The most recent images from the James Webb Space Telescope (JWST) are showing Neptune “in a whole new light,” according to NASA, who published the latest offerings of its $10 billion space-travelling observatory on Wednesday.
Before it captured Neptune on camera, the JWST was impressing the public with stellar photography of nebulas and galaxies in deep space. Now, it has turned its gaze back inwards to our solar system and captured a shot that might challenge your perception of the distant ice giant.
The Neptune system labelled with seven of its 14 known moons, captured by Webb’s Near-Infrared Camera.
NASA, ESA, CSA, STScI via AP
NASA says it is planning on studying Neptune and Triton again with the Webb telescope.
The image also shows an “intriguing brightness” at Neptune’s northern pole, a portion of the planet that is just out of view to astronomers because of Neptune’s 164-year orbit. Neptune’s southern pole is facing Webb and the image shows a previously-known vortex there, but reveals that there’s a “continuous band of high altitude clouds surrounding it.”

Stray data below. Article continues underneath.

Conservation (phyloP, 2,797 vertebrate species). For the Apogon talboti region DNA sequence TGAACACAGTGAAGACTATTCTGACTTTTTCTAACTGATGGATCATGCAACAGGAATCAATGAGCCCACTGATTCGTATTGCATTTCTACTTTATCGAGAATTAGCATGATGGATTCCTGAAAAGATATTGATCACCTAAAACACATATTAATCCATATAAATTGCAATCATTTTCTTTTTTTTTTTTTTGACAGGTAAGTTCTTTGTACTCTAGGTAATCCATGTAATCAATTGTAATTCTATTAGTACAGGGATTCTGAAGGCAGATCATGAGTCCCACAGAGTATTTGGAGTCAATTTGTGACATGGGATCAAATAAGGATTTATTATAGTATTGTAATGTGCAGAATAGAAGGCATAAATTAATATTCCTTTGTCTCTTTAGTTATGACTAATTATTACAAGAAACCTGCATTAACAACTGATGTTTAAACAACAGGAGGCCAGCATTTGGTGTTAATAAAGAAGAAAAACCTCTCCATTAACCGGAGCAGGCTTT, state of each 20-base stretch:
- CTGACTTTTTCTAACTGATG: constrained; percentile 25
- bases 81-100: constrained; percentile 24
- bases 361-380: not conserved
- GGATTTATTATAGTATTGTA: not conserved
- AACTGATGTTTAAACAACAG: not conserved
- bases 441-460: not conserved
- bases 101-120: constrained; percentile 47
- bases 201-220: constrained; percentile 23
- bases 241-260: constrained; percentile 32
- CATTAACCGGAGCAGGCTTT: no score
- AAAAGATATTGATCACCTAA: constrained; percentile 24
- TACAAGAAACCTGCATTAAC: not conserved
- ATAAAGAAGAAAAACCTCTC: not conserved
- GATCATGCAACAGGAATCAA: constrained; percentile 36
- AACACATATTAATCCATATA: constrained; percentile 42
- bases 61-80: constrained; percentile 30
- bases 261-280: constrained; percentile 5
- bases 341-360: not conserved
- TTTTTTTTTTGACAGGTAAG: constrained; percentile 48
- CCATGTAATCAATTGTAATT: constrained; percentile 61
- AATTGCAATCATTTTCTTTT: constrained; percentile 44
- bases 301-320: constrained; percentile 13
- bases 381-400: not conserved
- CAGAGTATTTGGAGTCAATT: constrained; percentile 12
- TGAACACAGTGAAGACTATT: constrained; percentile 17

The JWST is the successor to the Hubble Space Telescope, which has not only provided stunning images, but has also been vital in providing scientific knowledge about our universe and its origins.
The JWST has a much larger primary mirror than Hubble (2.7 times larger in diameter, or about six times larger in area), giving it more light-gathering power and greatly improved sensitivity over the Hubble.
When the JWST launched on Christmas Day 2021, there were no second chances — its extremely distant location in the solar system makes it impossible for human crews to visit for repairs.
Thomas Zurbuchen, NASA’s science mission chief, said that with the new telescope, the cosmos is “giving up secrets that had been there for many, many decades, centuries, millennia.”
“It’s not an image. It’s a new worldview that you’re going to see,” he said during a media briefing in July.
— with files from Global News’ Michelle Butterfield
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